Shiva one day finds a mask which someone identifies as belonging to a beautiful woman and goes as far as conjuring her up in his dreams. In his dreams, the woman – Avanthika – is virginal and sexy, demure and seductive. What he doesn’t know is that our heroin is a kickass rebel warrior who is hell-bent on defeating the villains in the movie.
But for Shiva, the woman of his dreams is the perfect mix of sexy and virginal, and super ladylike. Needless to say our hero is in love with the nameless woman of his dreams and must now conquer her, which ties neatly into the trajectory of any self-respecting hero – rescuing the damsel-in-distress.
So there Shiva goes in his hero’s quest, scaling the mountain that has seduced him and challenged him all his life. In true cinematic fashion, he succeeds because he now has love (or lust) fuelling him.
When he does find the beautiful woman, he stalks her and spies on her. Not content on being just a creep, Shiva takes his male privilege a step further to tattoo on the hand of the sleeping Avanthika.
Somehow an act that is non-consensual is painted as a romantic gesture in the film. The worst part, it happens twice, and Shiva is supposedly the redeemer the people of this universe are waiting for.
And when Shiva and Avanthika do get physical and engage in bodily combat, the scene ends with what essentially is rape.
A tug of her top here, stripping her warrior clothes, reddening her lips with dye and slowly transforming her into the vision he dreams of, the rape of Avanthika is depicted as nothing but romance complete with a song-and-dance sequence.
And because this is a male fantasy, Shiva conquers the warrior and tames her, making her the woman of his dreams. She accepts him, and all his rapey violations are now seen as romantic gestures.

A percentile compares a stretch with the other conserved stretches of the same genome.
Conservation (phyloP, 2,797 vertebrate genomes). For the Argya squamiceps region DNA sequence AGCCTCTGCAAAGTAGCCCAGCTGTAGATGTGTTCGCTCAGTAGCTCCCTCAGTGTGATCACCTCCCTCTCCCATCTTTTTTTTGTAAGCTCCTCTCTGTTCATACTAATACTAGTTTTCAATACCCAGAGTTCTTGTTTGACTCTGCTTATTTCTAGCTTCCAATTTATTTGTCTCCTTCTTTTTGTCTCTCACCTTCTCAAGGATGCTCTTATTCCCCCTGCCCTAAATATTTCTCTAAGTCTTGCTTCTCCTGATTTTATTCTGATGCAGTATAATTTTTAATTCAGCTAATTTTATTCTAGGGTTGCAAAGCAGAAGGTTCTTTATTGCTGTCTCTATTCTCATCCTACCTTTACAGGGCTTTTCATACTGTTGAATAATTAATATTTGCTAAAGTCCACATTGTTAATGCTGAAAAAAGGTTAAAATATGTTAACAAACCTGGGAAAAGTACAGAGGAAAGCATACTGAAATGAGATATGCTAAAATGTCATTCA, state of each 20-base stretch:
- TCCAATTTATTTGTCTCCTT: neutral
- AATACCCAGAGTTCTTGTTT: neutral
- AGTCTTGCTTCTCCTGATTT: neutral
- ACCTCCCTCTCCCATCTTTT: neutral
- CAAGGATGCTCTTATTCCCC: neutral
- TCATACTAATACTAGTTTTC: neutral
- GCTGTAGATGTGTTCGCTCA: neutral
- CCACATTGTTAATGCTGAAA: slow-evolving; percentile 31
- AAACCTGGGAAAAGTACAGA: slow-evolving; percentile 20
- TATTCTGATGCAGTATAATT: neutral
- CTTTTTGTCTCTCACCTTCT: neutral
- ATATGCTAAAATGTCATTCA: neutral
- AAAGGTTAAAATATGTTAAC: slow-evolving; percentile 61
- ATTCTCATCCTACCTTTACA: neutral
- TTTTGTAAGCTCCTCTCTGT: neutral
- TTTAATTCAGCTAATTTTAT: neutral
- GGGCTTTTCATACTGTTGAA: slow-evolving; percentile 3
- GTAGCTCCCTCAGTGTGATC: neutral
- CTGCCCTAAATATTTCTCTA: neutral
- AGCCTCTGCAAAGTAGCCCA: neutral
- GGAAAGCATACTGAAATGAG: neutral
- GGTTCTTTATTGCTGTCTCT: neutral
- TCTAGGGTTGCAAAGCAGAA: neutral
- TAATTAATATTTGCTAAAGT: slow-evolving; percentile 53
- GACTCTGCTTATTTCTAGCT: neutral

Both Burnt and Baahubali were released in 2015, the former a financial flop staring an A-list Hollywood heartthrob and produced by a big-name production company and the latter one of the most expensive and lucrative Indian movies that has changed the game for Indian cinema. They could not be any more different than they are and yet the films’ treatment of women and glamorisation of violence against women is appallingly the same.
Sadly, they are not the exceptions; many films (and TV shows, novels, comics, etc.) continue to romanticise abusive behaviour and use acts of violence against women as the “honey that traps the bear”.
A culture that romanticises violence against women is a culture in which violence against women thrives, and it comes to a point that it is so normalised that we do not even bat an eyelid when it happens. In all the rave reviews I read of Baahubali: The Beginning, I did not see any mention of the violation Avanthika faced nor did I hear any gasps or outrage in the cinema when I watched the film.
The fact that these depictions of romanticised abuse is commonplace in films and so on is disturbing. It also is reflective of how we as a culture think so little of women and their value, which we see in the news every day.
Source: The Malaysian Insider